July 24, 2018
Last year, after finishing with college tuition for their three children, Jessica Galligan Goldsmith and her husband, James, treated themselves to something she had long wanted: long-term-care insurance.
It hasn’t been cheap. The couple, both lawyers in their mid-50s, will shell out more than $320,000 between them over a decade. For that, they will be able to tap into benefits topping $1 million apiece by the time they are in their 80s, the age when many Americans suffer from dementia or other illnesses that require full-time care.
Plus, the policies pay out death benefits if long-term care isn’t ultimately needed, and most provide 10% to 20% of the original death benefit even if the long-term-care proceeds are fully tapped.
Such policies that combine long-term-care coverage with a potential life-insurance benefit are called “hybrids,” and they are reshaping the long-term-care niche of the U.S. insurance industry.
July 11, 2018
By Allison Bell | June 27, 2018
Carriers may be afraid to sell it, but workers seem to like it almost as much as life insurance.
Workers in the “Millennial” generation — those born from 1979 to 2000 — may like seeing long-term care insurance (LTCI) options on the benefits menu even more than older workers do.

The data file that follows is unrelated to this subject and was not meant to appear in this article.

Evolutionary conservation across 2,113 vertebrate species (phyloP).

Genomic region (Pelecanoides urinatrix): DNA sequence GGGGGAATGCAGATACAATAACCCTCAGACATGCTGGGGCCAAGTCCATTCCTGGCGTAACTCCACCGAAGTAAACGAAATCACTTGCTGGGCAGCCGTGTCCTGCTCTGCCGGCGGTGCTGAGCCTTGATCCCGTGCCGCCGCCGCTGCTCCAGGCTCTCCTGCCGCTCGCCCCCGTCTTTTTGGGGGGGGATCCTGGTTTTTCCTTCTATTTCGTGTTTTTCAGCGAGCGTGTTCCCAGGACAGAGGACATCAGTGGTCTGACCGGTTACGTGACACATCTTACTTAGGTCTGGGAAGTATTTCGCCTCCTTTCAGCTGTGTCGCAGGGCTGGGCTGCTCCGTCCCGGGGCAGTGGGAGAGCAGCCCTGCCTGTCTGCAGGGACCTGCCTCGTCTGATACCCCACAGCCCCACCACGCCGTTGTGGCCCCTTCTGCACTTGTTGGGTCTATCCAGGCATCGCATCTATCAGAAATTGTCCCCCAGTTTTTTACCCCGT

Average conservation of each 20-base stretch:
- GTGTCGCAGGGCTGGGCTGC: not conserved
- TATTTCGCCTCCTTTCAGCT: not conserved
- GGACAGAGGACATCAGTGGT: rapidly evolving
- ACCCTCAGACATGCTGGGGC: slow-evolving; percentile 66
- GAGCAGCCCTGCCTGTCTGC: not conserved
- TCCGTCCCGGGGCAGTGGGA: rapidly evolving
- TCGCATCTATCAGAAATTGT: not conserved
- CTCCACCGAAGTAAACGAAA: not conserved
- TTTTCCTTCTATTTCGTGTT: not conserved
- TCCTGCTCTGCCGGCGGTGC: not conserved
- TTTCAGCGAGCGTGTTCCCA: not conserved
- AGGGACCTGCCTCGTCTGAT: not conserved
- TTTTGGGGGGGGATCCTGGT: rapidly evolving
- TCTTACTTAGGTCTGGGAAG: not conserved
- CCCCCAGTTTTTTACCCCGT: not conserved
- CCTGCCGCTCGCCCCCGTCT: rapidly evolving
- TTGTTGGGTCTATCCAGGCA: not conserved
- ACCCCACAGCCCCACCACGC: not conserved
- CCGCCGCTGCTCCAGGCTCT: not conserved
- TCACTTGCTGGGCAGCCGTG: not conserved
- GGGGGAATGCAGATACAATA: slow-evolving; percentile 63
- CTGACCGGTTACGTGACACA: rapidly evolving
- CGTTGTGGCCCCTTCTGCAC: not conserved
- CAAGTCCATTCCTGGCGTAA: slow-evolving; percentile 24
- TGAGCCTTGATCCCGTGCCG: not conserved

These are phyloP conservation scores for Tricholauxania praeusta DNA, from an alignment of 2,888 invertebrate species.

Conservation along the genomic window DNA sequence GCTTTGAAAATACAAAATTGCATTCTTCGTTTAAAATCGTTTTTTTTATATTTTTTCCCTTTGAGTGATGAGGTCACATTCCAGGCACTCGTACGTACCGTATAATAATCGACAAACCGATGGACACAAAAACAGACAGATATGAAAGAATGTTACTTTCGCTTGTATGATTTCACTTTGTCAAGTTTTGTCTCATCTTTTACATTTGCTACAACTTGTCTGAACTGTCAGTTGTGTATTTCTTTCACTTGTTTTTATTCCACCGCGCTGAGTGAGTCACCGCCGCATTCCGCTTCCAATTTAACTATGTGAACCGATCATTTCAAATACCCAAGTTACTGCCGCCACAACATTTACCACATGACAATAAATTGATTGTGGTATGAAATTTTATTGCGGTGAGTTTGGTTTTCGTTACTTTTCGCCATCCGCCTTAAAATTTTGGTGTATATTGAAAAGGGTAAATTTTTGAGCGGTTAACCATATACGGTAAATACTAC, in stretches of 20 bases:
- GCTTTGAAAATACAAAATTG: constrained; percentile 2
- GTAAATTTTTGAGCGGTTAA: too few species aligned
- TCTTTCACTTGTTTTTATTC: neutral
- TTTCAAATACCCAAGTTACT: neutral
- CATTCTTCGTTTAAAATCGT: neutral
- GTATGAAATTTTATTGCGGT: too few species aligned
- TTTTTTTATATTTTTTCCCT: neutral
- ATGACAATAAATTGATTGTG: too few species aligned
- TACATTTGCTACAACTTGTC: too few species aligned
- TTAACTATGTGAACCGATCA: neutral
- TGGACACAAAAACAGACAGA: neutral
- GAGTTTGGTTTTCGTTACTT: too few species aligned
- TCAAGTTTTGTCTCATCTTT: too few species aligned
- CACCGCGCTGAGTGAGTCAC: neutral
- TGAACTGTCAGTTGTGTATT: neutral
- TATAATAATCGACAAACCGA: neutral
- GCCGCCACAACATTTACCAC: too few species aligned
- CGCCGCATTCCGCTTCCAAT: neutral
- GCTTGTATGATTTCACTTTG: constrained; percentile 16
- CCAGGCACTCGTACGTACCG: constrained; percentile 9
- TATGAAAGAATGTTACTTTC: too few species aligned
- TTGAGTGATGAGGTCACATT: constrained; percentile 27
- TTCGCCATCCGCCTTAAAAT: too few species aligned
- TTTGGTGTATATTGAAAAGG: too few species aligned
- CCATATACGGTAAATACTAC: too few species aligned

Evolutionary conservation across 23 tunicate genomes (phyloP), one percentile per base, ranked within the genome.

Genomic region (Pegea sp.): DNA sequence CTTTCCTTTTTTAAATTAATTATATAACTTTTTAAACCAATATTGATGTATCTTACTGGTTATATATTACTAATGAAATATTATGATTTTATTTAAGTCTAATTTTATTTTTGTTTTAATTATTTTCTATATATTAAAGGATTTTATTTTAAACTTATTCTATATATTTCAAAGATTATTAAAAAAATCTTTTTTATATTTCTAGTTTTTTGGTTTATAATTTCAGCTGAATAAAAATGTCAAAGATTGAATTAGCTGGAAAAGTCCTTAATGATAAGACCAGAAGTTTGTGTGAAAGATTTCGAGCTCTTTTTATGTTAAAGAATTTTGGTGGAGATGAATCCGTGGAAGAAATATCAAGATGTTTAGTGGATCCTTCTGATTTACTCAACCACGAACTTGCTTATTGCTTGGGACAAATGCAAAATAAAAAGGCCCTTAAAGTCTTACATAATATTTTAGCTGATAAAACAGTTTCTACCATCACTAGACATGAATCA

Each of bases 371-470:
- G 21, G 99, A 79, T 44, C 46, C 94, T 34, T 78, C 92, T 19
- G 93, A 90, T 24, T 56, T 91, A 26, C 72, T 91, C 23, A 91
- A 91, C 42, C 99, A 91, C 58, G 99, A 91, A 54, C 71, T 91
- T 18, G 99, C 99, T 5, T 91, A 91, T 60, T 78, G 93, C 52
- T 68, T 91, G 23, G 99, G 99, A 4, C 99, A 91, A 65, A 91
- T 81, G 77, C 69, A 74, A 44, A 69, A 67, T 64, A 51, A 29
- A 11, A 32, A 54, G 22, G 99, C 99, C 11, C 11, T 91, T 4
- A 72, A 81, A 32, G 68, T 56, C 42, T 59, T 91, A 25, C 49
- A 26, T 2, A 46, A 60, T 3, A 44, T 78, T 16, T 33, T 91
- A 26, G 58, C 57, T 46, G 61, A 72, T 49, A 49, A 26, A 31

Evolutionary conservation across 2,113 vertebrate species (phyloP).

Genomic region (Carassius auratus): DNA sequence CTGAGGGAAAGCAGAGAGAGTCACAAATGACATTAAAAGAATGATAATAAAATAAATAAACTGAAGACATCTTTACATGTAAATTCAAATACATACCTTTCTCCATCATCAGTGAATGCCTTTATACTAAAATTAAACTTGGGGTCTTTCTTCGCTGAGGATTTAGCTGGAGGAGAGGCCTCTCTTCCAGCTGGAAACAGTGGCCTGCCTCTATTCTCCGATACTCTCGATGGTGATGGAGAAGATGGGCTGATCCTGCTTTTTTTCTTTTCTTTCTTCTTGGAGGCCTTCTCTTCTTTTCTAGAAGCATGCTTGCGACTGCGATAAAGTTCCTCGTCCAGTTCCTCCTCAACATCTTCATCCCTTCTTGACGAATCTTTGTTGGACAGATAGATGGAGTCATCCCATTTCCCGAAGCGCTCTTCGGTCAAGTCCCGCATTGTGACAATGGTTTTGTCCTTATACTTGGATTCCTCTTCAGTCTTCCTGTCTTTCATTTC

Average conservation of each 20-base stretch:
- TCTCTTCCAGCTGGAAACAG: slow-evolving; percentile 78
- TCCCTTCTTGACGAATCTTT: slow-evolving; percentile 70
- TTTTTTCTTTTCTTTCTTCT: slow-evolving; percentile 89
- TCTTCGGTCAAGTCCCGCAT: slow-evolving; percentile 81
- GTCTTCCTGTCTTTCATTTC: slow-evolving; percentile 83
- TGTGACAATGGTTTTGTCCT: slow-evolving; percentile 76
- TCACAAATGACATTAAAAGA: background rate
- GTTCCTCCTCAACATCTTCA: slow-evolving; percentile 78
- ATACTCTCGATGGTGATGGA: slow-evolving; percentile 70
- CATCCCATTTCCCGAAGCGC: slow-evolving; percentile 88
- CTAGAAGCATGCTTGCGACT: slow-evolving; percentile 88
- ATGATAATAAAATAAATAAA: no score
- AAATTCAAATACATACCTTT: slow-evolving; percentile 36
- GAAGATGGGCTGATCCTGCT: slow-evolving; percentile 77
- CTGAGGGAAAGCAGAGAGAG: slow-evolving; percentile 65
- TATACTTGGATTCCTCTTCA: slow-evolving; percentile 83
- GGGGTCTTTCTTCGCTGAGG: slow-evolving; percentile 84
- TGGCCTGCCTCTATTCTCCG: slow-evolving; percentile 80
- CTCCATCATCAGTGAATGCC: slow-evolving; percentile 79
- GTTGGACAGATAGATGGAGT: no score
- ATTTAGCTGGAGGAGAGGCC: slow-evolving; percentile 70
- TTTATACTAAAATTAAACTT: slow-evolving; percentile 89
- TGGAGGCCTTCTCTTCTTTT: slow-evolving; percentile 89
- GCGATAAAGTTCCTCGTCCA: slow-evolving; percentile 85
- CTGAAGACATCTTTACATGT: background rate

All workers combined say they like LTCI benefits almost as much as they say they like life disability insurance.
Workers seem to be much more interested in LTCI benefits than in benefits sometimes seen as LTCI substitutes, such as critical illness insurance and cancer insurance.
June 27, 2018
How to Talk About Long-Term Care Planning Now
Here are some phrases you can use to persuade listeners to notice the train that’s coming at them. Read more.
June 11, 2018
Joseph Andrey was 5 years old in 1927 when his impoverished mother sold him to the manager of a popular vaudeville act. He was 91 last year when he told the story again, propped in a wheelchair in the rehabilitation unit of a nursing home where it seemed as though age and infirmity had put a different kind of price on his head.
Craning his neck, he sought the eyes of his daughter, Maureen Stefanides, who had promised to get him out of this place. “I want to go home, to my books and my music,” he said, his voice whispery but intense.
He was still her handsome father, the song-and-dance man of her childhood, with a full head of wavy hair and blue eyes that lit up when he talked. But he was gaunt now, warped like a weathered plank, perhaps by late effects of an old stroke, certainly by muscle atrophy and bad circulation in his legs.
Now she was determined to fulfill her father’s dearest wish, the wish so common among frail, elderly people: to die at home.
June 8, 2018
By Phil Galewitz, Kaiser Health News
Medicare’s financial condition has taken a turn for the worse because of predicted higher hospital spending and lower tax revenues that fund the program, the federal government reported Tuesday.
In its annual report to Congress, the Medicare board of trustees said the program’s hospital insurance trust fund could run out of money by 2026 — three years earlier than projected last year.
A senior government official briefing reporters attributed the worsened outlook for Medicare to several factors that are reducing funding and increasing spending.